Everyone knows that there is a lot of development going on in East Cambridge, but just how much is a lot? 80 acres is a lot. That’s my estimate of the area being built up recently, currently and imminently east of the tracks and north of Broadway. In fact, it is about 2% of the land area of Cambridge. 2% doesn’t sound like a lot does it? If It were the country we were talking about, it would take up all six New England states and most of West Virginia. That’s big. So big that it might even catch the attention of the public and the government might even have to get involved in the planning process to insure that some public benefit comes out of it. ( OK not the Bush administration except to maximize their policy of corporate socialism, but they’re short timers.)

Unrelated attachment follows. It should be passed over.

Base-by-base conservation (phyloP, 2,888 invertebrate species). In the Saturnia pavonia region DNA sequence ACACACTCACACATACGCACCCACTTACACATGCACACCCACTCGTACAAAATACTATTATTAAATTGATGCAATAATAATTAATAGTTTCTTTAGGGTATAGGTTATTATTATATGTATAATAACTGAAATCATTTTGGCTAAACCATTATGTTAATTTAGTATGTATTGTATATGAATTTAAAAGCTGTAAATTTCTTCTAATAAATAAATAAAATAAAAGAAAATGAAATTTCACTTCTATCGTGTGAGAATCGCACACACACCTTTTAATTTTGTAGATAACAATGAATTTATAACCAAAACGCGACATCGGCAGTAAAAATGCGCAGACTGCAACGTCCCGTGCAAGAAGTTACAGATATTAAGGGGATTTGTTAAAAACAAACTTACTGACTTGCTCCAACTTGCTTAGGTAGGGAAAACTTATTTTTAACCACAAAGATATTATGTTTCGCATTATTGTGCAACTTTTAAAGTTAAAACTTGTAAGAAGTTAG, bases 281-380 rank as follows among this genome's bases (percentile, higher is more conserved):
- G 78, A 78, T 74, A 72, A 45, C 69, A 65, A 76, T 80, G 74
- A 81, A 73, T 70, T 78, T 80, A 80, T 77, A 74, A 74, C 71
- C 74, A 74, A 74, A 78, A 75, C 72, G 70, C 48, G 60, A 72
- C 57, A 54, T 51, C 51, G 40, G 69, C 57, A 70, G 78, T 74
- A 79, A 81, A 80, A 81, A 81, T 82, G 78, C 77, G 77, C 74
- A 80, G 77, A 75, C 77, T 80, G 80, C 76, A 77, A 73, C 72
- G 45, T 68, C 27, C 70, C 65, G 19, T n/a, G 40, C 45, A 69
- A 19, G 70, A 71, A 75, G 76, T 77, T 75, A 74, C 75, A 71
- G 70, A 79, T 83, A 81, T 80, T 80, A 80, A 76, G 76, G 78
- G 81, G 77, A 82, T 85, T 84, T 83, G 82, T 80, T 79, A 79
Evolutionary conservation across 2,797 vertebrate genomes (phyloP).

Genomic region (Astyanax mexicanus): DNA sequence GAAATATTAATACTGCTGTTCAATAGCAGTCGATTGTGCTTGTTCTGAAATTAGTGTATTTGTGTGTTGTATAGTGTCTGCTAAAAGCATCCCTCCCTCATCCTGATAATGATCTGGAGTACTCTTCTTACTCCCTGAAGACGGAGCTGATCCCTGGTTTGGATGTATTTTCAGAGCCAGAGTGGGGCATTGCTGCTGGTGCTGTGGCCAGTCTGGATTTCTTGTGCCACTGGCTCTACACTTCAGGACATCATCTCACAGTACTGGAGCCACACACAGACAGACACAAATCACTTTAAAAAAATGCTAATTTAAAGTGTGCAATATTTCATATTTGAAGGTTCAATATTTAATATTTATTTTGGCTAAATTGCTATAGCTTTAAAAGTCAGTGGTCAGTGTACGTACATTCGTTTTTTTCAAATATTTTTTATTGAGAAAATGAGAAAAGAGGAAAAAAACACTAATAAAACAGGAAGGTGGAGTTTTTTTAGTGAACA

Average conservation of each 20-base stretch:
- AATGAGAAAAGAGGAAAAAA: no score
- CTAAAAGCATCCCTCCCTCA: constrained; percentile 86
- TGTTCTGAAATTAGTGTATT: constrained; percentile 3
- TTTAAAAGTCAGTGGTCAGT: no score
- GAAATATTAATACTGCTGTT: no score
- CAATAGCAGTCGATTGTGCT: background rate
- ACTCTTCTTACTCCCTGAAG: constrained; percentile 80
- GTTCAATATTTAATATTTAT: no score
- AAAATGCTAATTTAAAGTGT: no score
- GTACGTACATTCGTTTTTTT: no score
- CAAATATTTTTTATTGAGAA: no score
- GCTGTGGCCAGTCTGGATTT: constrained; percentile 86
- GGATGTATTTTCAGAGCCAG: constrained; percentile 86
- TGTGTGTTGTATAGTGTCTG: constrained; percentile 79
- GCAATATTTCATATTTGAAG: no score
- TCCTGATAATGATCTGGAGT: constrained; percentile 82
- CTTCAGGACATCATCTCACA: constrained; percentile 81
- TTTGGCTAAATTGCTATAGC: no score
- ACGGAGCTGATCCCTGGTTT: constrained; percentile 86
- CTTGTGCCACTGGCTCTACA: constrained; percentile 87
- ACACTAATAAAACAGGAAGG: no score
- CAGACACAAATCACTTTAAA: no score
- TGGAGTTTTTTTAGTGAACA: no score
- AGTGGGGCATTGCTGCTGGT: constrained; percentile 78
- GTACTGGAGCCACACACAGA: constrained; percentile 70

The City of Cambridge, however, has largely failed to exert any influence to enhance livability and sustainability. The unwavering goal of the Healey administration has been to permit as many square feet of commercial and family unfriendly housing as possible. Increase the tax base with as little infrastructure investment as possible. Avoid children and any possible necessity of building more schools. Let the enrollment continue to fall, it’s good for the bottom line. At all cost avoid more parents of those kids who might start to feel connected to the city and start to think about their future here. As far as I can tell, they are hardly looking at issues such as the impact on our schools, traffic, air quality, much less anything as mushy as culture and quality of life.
To be fair to the developers, it’s not all rape and pillage. They are in business to make a profit, and if they all fail it would be a disaster. There are some good things coming out of it for us. There are and will be more new parks and public amenities. There is no reason not to develop, or redevelop, abandoned industrial and railroad land. Mr. Healey and I would agree that this land is a very valuable resource. Where we differ is in our vision of the City’s future and the idea that a civic institution such as the City of Cambridge should be run as a business.